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William C. Altreuter
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Thursday, December 02, 2004

Venerable weblogger Jason Kottke has apparently wandered into a buzz saw by posting about the "Jeopardy" guy's winning streak coming to an end. It is very uncool of Sony to be doing this, of course, and all I can see coming of it is bad law. Jason links to a NYTimes op ed by Professor Volokh discussing the idea of a journalist's privilege extending to bloggers-- I don't really buy the necessity of such a privilege, to be honest, and I don't see that it would apply in this circumstance but, as usual, Professor Volokh has interesting things to say, with his characteristic clarity of thought.

It is interesting to think for a moment about what the IP explosion may mean. One of my favorite engineering concepts is the Law of Incompressibility of Troubles-- the idea that if you fix a problem over here, a new problem will pop up over there. Sony is trying to protect its IP rights, and it is doing it, apparently, by means of the time honored method of sending a lawyer's letter. Fair enough, but all resources are finite, and the number of potential IP violations that potentially exist for something like the "Jeopardy" story far exceed the number of lawyers available to write letters-- and the number of dollars anyone has to pay the lawyers. Kottke complains that he does not have the resources to fight Sony, and of course that's true, but Sony is still fighting a losing battle. Much better to pick your fights, I'd say. Enough people read Kottke to make it at least hypothetically possible that he'll be able to mount a legal defense, based on fair use, or something else. I'm half of a mind to volunteer myself. When that fight is over, what will be left will be bad law.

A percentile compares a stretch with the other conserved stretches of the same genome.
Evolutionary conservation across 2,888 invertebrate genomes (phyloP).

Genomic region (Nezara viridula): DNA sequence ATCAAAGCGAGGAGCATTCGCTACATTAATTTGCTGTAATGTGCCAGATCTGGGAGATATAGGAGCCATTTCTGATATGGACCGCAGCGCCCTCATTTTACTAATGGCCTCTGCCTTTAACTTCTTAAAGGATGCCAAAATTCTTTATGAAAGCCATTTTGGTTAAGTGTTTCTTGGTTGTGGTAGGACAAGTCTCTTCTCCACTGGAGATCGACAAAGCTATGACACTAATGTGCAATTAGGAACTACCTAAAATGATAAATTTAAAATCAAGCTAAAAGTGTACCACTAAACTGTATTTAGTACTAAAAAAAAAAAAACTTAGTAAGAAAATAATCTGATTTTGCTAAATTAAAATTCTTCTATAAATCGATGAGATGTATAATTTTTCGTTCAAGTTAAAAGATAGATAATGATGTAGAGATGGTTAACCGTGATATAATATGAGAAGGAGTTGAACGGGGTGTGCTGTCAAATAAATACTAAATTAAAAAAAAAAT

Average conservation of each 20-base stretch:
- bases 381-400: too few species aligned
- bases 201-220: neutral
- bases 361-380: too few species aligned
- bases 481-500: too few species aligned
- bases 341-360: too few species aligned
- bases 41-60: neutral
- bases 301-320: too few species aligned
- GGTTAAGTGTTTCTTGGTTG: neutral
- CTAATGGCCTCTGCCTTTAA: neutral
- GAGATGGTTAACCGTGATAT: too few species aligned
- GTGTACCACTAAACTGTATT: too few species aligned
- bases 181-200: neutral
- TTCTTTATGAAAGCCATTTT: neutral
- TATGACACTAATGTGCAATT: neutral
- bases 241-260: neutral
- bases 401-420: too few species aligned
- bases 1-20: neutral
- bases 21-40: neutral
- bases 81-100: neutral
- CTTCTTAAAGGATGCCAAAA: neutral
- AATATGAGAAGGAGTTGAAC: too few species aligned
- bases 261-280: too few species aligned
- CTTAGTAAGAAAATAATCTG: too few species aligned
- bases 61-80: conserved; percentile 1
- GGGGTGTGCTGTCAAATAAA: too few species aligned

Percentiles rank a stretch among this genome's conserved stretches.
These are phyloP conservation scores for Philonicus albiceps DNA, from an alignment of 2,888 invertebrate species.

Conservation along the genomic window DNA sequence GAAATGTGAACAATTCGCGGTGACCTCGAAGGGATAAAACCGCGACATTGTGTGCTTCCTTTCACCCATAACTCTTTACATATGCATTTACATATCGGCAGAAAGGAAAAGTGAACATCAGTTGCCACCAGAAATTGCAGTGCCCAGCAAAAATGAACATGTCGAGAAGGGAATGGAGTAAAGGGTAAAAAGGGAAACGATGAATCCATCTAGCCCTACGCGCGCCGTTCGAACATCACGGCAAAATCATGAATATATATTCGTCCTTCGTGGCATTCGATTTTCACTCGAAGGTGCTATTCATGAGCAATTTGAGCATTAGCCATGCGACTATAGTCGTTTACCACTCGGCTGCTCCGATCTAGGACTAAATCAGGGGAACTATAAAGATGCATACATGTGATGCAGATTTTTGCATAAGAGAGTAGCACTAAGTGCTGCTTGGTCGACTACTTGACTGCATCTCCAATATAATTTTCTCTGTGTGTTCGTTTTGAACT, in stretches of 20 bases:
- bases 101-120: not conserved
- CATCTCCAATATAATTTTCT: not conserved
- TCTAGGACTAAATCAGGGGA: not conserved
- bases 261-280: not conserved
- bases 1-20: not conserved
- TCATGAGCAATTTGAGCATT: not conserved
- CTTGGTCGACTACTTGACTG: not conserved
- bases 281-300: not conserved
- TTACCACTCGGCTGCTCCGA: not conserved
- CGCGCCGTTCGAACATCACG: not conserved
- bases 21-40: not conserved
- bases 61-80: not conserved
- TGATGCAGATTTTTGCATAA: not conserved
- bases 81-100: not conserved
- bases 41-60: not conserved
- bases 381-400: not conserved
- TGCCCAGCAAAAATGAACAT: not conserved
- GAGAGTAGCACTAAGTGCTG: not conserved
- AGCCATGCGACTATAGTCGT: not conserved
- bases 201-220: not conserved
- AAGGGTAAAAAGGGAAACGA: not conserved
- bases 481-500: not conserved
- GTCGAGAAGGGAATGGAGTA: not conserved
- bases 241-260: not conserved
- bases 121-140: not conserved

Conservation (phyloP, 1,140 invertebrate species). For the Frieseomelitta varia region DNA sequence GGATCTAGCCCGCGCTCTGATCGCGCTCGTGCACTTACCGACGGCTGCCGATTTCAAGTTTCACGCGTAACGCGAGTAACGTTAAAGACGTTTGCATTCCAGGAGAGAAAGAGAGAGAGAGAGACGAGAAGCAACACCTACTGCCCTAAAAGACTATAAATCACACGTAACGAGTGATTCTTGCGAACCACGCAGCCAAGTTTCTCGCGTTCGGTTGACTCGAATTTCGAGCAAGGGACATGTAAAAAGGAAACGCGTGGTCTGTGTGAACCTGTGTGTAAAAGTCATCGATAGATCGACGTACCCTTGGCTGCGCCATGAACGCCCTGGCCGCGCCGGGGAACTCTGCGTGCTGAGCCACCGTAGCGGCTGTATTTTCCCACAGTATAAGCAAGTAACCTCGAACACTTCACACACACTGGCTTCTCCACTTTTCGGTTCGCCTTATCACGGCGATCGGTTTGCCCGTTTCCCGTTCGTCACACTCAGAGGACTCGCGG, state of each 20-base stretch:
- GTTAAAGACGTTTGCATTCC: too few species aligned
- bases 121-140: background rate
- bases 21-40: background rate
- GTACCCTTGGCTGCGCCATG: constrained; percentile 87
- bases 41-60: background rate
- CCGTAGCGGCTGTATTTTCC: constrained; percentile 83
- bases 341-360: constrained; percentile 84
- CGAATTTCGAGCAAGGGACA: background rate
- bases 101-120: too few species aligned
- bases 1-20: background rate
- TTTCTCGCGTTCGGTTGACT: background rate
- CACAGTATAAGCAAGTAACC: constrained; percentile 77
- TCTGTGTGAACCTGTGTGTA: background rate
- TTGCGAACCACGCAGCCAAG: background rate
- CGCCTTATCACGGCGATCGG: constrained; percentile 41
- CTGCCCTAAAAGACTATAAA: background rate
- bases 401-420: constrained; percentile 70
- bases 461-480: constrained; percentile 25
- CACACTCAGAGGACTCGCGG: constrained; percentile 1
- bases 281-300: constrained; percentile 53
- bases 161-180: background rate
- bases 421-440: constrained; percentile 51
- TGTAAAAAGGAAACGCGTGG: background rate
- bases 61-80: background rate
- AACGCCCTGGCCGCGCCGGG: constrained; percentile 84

When we started our practice one of our principal accounts was with New York's comp insurer of last resort. They walked a fine line, and were at pains to preserve the independence of counsel, but when it looked like they were wandering into a place where there were two possible answers to a legal question, and one of the answers would make for bad law, they were at pains to avoid that fight. Working for them taught me a valuable lesson-- don't pick fights you can't win, sure; but especially don't pick fights you can't afford to lose.

If Sony shuts Kottke down it'll be a shame, but I don't see Sony winning this argument in the long run.

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